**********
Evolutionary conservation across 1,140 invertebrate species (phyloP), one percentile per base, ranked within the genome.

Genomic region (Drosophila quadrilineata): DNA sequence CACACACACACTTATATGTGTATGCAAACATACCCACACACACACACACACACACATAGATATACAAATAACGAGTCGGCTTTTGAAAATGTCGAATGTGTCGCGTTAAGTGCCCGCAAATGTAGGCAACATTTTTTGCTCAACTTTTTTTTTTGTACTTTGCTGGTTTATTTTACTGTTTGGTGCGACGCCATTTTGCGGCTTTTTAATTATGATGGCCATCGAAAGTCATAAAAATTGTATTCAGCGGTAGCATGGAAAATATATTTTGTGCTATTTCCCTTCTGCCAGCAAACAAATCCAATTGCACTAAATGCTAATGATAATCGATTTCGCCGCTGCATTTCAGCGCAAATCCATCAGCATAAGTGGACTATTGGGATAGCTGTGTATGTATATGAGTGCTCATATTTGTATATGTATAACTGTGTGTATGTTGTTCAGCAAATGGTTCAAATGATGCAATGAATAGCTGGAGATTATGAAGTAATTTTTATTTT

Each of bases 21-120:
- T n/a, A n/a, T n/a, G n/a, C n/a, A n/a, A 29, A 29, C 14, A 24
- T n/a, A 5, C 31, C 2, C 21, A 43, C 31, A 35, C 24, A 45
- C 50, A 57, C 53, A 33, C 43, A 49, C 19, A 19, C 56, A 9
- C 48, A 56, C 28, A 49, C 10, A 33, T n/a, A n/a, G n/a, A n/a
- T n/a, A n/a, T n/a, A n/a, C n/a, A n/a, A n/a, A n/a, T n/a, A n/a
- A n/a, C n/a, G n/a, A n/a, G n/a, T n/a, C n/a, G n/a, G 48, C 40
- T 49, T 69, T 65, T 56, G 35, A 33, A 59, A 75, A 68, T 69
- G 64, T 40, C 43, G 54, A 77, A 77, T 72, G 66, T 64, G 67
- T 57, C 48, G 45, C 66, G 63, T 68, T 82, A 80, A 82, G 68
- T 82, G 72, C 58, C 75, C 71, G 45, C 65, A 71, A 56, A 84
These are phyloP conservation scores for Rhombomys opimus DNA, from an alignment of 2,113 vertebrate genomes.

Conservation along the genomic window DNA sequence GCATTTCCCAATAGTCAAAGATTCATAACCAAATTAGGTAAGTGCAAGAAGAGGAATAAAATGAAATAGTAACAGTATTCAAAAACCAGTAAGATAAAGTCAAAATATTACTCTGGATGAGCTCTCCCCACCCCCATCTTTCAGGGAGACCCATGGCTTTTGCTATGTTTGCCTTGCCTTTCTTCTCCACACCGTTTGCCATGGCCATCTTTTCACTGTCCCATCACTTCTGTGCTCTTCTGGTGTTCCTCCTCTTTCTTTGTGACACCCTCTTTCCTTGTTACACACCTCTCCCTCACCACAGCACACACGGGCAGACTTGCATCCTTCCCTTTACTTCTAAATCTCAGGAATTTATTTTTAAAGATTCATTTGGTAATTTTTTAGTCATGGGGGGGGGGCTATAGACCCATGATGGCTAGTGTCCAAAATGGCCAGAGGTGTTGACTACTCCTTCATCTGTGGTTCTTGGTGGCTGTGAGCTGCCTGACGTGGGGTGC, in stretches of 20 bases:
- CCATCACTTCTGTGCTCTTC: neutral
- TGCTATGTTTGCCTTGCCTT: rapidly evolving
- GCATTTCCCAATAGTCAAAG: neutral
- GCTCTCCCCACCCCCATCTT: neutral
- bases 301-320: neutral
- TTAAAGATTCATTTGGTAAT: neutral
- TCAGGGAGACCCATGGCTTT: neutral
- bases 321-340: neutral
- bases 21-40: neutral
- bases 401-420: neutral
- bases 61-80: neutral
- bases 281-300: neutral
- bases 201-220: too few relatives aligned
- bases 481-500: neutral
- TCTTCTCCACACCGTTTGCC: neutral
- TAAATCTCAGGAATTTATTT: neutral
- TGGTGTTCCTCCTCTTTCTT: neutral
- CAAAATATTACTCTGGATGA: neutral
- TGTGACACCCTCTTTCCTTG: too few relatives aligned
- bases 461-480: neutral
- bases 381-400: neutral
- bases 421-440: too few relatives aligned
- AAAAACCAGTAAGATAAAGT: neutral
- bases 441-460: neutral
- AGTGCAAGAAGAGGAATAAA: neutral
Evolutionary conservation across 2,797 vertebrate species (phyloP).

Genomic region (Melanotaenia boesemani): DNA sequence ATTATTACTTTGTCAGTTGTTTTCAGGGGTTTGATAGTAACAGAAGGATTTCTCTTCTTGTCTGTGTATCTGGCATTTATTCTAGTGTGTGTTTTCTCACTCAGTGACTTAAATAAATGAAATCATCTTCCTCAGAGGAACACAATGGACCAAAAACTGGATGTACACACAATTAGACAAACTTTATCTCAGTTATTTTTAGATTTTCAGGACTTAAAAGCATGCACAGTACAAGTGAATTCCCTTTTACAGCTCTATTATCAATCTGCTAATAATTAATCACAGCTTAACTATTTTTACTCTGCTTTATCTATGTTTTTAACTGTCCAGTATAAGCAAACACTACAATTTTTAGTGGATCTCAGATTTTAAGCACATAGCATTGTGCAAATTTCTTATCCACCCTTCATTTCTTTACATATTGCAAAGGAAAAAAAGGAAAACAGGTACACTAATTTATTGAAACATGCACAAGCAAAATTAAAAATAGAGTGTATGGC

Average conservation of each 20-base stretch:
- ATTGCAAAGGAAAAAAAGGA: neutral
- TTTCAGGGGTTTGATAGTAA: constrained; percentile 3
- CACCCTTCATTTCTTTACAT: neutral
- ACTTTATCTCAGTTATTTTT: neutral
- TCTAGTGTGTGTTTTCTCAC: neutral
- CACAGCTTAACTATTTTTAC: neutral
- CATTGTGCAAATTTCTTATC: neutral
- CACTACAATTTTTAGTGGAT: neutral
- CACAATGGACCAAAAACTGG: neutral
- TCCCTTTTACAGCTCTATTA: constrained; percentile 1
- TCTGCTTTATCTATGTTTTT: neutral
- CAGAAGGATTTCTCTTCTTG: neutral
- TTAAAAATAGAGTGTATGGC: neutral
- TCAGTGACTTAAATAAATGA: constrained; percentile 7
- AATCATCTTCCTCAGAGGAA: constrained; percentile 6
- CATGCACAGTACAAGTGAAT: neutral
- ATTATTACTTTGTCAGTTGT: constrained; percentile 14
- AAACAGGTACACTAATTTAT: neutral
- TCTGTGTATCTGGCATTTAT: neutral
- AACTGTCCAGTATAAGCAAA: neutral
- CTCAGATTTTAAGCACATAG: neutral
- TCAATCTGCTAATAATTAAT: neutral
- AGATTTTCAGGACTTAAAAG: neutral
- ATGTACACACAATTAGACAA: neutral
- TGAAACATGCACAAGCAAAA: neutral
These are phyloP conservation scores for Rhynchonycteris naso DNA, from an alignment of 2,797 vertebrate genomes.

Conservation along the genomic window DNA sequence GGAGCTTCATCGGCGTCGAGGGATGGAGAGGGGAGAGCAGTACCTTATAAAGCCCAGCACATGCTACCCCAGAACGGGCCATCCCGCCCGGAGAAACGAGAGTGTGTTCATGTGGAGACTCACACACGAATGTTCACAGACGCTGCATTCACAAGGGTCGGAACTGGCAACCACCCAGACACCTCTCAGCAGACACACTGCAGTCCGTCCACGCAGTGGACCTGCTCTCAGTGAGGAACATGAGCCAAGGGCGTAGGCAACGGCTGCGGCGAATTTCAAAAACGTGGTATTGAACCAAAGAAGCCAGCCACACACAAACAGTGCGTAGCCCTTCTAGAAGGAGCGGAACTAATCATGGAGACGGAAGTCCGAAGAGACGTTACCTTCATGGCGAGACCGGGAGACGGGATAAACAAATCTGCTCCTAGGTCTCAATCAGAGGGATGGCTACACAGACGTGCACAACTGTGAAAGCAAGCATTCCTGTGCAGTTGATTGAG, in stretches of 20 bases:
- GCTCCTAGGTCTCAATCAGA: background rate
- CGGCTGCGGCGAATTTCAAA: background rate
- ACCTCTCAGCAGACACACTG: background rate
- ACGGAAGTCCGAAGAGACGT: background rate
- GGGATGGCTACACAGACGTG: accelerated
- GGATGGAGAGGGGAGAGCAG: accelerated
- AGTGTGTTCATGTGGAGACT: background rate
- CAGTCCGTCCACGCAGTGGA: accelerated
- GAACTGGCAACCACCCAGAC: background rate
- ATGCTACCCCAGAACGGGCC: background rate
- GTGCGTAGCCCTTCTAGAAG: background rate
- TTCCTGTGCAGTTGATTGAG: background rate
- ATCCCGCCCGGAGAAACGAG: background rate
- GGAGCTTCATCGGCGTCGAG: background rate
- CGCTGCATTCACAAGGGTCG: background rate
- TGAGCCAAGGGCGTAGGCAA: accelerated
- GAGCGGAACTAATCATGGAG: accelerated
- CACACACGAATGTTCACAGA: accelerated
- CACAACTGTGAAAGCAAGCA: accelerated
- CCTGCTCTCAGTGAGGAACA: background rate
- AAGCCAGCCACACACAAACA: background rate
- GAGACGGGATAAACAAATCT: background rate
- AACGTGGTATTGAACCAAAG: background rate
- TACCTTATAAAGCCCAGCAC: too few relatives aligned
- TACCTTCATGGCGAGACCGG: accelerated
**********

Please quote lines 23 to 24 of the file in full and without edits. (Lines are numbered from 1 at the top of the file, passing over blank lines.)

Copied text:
- bases 321-340: neutral
- bases 21-40: neutral